All of us can always think of better ways of doing something after we’ve done it.  The trouble is that at the time we’re probably so busy trying to complete the task to consider alternative methods and the pros and cons of each one.  The evaluation allows you the opportunity of looking at your system objectively, assessing your degree of success and suggesting potential improvements.

What should your evaluation include?

  • Take each aim in turn, and discuss the degree to which it was completed.  Use a new paragraph for each aim.
  • You could point out any problems that you encountered and how you overcame them. 
  • You could suggest improvements that could be made in the future as part of maintenance or how you might have tackled the problem differently if you had to do it again.
  • You should justify your use of information technology for the task where appropriate.


Feasibility Study

In the real world, computer projects are undertaken when there is some commercial or other benefit.  A feasibility study is an investigation into the costs and benefits of the project. A feasibility report would present all the advantages of a new system, a choice of solutions with corresponding costs and a recommendation for one of them.

Companies footing the bill for the project need to know that the work they are paying for will be worth the expense.

Usually at GCSE or Standard Grade level, you are not required to carry out a feasibility study.  However, a section titled Feasibility Study in your project would be useful and may gain you additional marks.  Use this section to outline the social and economic benefits of the new system and possible costs involved.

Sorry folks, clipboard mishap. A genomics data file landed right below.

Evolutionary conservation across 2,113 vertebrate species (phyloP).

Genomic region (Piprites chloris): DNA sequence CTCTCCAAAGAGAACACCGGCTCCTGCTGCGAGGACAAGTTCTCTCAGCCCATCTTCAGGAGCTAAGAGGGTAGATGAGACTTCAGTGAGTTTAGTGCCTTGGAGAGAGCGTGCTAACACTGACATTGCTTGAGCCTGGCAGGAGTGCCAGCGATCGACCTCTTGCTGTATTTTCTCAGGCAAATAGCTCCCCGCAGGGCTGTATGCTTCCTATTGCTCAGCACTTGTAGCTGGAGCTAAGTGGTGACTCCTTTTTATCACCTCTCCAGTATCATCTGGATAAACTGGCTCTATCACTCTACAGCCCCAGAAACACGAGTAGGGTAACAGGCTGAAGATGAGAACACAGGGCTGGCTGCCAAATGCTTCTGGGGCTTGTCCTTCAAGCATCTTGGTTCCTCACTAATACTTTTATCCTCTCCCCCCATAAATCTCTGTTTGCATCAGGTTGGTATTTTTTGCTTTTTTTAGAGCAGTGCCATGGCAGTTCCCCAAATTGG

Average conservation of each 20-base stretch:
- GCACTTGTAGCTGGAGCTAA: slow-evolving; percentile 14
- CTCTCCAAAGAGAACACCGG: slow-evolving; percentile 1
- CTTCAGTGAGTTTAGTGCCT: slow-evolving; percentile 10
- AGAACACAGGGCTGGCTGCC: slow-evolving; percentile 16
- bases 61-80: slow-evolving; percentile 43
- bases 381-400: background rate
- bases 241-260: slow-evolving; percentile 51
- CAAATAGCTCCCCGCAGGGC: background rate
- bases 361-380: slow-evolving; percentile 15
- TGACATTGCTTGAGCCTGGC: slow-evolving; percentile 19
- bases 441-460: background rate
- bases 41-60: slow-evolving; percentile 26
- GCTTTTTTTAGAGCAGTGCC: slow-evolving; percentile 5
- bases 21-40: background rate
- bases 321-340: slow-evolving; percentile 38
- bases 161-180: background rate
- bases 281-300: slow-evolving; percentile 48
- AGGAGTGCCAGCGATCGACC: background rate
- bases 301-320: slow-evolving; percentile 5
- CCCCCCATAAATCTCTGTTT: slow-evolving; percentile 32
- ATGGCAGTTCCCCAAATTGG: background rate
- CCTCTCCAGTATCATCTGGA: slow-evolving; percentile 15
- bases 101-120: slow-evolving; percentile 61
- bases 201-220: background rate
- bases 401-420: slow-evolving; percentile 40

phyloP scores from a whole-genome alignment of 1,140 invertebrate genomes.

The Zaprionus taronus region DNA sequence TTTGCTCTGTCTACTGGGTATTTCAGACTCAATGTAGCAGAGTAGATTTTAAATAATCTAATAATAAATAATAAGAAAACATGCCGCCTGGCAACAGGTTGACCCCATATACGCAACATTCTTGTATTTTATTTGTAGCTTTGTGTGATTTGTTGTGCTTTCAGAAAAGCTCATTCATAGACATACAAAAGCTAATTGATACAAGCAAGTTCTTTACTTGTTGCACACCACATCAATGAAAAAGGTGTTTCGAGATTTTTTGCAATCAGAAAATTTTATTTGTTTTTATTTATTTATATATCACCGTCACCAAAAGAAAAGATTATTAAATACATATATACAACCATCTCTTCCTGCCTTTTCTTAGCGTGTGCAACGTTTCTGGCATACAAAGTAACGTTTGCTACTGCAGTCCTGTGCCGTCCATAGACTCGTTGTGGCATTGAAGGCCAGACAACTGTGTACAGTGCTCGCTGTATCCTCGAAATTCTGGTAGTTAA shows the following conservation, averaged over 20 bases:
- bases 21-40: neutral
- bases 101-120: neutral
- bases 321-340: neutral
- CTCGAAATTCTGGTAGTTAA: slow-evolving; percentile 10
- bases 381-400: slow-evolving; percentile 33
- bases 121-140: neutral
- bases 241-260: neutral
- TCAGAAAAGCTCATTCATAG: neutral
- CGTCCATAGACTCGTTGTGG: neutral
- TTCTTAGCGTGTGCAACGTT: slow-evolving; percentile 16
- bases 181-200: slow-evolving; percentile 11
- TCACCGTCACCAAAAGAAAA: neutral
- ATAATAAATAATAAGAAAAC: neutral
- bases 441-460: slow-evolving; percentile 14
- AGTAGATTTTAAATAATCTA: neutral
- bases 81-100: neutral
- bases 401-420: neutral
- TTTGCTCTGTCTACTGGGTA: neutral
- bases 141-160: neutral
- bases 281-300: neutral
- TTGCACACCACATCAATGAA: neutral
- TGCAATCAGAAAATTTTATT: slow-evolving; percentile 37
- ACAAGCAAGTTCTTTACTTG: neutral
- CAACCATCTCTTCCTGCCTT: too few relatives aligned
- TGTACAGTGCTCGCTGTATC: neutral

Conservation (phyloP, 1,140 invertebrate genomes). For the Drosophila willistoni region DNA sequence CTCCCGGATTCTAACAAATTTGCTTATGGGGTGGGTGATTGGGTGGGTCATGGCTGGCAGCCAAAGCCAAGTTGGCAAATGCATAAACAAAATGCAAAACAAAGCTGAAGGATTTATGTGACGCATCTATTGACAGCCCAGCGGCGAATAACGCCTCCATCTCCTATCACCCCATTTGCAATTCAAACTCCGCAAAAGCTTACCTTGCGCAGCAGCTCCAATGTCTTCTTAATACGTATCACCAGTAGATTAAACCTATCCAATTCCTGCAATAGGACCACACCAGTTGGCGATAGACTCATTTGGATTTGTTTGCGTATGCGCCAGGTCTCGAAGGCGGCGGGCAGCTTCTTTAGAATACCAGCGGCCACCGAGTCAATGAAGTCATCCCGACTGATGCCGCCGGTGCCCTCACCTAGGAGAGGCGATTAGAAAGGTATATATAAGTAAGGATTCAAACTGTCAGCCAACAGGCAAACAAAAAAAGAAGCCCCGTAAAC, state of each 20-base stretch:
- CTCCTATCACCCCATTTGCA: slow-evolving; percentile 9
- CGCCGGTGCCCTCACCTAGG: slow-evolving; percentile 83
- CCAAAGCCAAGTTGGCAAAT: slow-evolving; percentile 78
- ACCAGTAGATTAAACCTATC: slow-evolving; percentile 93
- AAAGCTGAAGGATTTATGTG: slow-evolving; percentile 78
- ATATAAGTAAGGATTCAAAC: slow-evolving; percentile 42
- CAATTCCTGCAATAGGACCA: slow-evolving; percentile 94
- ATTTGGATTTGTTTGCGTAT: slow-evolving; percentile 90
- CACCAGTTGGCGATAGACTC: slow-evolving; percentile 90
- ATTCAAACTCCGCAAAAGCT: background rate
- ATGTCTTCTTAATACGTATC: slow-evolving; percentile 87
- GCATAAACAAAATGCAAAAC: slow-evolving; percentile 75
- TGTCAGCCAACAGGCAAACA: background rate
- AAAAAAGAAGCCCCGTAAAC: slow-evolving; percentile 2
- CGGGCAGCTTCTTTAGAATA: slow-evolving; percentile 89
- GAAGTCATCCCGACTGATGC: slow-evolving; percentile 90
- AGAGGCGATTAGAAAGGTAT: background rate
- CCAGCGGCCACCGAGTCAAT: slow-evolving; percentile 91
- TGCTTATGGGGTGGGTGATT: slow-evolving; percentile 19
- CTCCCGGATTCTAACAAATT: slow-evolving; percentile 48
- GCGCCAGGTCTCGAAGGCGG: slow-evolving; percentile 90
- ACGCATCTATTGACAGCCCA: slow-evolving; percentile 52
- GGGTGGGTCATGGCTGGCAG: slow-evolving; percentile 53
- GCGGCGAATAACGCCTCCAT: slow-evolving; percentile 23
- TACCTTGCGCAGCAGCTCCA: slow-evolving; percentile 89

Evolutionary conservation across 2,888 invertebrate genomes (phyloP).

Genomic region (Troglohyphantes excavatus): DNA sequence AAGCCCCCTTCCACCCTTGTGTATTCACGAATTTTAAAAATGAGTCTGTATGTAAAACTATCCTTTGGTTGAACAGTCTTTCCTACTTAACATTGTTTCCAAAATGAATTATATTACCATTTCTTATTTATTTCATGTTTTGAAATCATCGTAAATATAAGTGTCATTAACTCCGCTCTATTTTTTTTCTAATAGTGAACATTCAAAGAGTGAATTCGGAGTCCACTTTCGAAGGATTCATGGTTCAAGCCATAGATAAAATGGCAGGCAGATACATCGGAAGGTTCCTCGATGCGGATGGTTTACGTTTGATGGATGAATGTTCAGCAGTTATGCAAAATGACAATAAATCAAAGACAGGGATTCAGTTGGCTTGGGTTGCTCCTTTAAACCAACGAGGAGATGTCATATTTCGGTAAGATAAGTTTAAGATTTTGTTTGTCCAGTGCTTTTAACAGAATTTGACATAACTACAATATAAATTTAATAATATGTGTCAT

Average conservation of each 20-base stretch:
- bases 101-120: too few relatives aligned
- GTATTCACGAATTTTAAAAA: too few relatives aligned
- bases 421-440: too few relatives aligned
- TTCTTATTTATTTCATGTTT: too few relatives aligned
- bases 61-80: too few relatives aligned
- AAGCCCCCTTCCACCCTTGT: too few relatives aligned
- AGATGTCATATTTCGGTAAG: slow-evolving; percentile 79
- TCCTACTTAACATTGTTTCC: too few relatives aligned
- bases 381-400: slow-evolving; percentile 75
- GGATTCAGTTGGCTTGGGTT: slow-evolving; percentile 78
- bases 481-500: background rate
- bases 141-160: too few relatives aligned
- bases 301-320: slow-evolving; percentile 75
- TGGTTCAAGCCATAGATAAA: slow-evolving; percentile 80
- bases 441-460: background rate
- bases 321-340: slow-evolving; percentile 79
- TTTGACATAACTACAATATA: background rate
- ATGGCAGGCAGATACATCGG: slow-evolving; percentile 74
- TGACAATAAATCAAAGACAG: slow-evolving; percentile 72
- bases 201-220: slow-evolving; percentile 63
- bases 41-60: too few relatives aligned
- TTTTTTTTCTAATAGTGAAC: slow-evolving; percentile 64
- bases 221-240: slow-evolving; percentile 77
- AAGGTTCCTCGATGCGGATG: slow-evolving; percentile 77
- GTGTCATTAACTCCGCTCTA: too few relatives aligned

Finishing your project

Some examination boards award marks for presentation, but you will have to check to see if this is the case with your course.  Assuming that you have word processed all your documentation as you have gone along and kept all output in date order, the task of assembling your project will be simple.

  1. Get all your sheets in order, corresponding to the stages of the systems lifecycle – specification, analysis, design etc.
  2. If your sheets are not numbered then the simplest way to do this is to create a blank Word document with the same number of blank pages as your project (just click on Insert, Page break in Word to get a new page) , but with page numbers on it.  Send your sheets through the printer, as if they were blank sheets of paper.  Each one will be printed with the page number. Alternatively, neatly number all sheets by hand.
  3. Printouts from testing should all be numbered to correspond the number of the test.  This can either be done by hand or all sheets can be run threough a printer as described in Step 2.  Test Data sheets should also be numbered.
  4. You will not require any expensive folders – they will not gain you any extra marks and are discarded.  Your teacher will tell you exactly what to place your project in.  Most examination board provide an assessment folder that your project is wrapped in. This contains a form for you to sign to confirm that the work enclosed is your own.
  5. Put everything together securely, and personally hand it to your teacher.  Do not just leave it on a desk in an empty room assuming that your teacher will find it – your project is much too valuable to take risks with.